Care home charity warns UK deaths could be over 7,000

London (AFP) –


The number of people killed by the coronavirus in Britain's care homes could be as high as 7,500 -- five times the official estimate, according to a charity.

The comments came as the country's overall official toll soared by 888 on Saturday to 15,464.

Care England, Britain's largest representative body for care homes, said that estimates based on some of the death rates since April 1 suggested up to 7,500 people may have died of the virus.

"Without testing, it is very difficult to give an absolute figure," Martin Green, chief executive of Care England, told The Daily Telegraph.

"However, if we look at some of the death rates since April 1 and compare them with previous years' rates, we estimate a figure of about 7,500 people may have died as a result of COVID-19."

The figure is more than five times higher than the estimate of 1,400 suggested by the government earlier this week.

It is also far in excess of the 217 care home deaths recorded by the Office for National Statistics (ONS) up to April 3, the most recent date for which official data is available.

Britain's official coronavirus toll only includes deaths recorded in hospitals, which can take some days to register fatalities.

- 'Heartbreaking' -

The ONS said this week that its data suggested that deaths in hospital accounted for around 85 percent of all coronavirus fatalities in the country.

This figure was calculated by comparing overall excess deaths in the country to the official coronavirus toll.

But the Care England estimate would mean that deaths in hospital account for a far lower proportion of the true total than the ONS data suggested.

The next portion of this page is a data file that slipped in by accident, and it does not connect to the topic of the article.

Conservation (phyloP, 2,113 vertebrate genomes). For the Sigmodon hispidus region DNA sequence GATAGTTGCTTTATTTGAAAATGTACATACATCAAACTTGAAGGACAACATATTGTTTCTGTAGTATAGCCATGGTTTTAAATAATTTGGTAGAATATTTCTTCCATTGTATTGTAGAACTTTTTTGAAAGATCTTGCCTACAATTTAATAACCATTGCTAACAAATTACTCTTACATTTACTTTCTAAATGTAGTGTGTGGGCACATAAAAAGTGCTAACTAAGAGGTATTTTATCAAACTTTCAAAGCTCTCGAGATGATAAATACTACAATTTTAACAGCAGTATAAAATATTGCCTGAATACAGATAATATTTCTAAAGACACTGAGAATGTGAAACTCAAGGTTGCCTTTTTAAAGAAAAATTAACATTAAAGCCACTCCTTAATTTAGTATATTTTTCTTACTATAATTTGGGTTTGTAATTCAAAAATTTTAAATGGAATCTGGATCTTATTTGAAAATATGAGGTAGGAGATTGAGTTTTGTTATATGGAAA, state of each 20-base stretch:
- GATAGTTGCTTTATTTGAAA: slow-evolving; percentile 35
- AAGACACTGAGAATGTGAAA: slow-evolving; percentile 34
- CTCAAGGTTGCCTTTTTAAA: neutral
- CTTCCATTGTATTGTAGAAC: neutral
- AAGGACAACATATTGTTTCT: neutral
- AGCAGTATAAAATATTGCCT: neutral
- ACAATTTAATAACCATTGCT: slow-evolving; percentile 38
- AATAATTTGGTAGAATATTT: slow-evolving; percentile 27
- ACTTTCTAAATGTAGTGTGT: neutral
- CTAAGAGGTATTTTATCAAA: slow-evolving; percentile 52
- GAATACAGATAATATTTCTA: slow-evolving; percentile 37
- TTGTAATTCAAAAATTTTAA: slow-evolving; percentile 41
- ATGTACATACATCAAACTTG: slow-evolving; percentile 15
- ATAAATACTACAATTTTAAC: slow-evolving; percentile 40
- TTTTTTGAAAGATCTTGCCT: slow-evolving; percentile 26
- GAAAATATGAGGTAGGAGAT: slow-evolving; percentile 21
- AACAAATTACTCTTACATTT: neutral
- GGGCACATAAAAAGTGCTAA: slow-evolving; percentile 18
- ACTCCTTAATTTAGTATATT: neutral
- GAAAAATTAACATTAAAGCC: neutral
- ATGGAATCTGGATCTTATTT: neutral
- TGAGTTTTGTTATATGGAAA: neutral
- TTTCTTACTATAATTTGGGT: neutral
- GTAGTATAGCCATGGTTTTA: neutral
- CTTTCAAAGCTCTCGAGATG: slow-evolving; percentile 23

"This is a shocking and utterly heartbreaking estimate that will send a chill down the spine of anyone with a loved one living in a care home," said Caroline Abrahams, charity director at the Age UK charity.

Care England did not publish the data underlying its estimate, but Health Secretary Matt Hancock told parliament's health and social care committee on Friday that figures would be published "very shortly".

Bosses of care homes, the vast majority of which are privately run in Britain, have accused the government of a "shambolic" response to the sector's crisis, particularly over "haphazard" deliveries of personal protective equipment (PPE).

Concern over PPE is not restricted to care homes, with frontline staff in some of Britain's state-run hospitals warning they could run out this weekend.

A leaked Public Health England document revealed health workers are being asked to reuse protective gowns and masks as a "last resort".

- Charity veteran honoured -

Minister Robert Jenrick admitted in Saturday's press briefing that "supply in some areas, particularly gowns and certain types of masks and aprons, is in short supply" and that it "must be an extremely anxious time for people working on the front line.

"They should be assured that we are doing everything we can to correct this issue, and to get them the equipment that they need," he added.

Jenrick also announced that 99-year-old war veteran Tom Moore, who has provided much-needed light in the crisis by raising over £23 million for NHS charities, would be invited to open -- via videolink -- a new facility to treat patients.

"I know that having extra beds available for the sick, if needed will be reassuring to those workers, as it would have been to me when I was on the frontline," the former captain said.

And Buckingham Palace said on Saturday that Queen Elizabeth II will not celebrate her 94th birthday on Tuesday with a traditional gun salute due.

"There will be no gun salutes. Her Majesty was keen that no special measures were put in place to allow gun salutes as she did not feel it appropriate in the current circumstances," a palace official told AFP.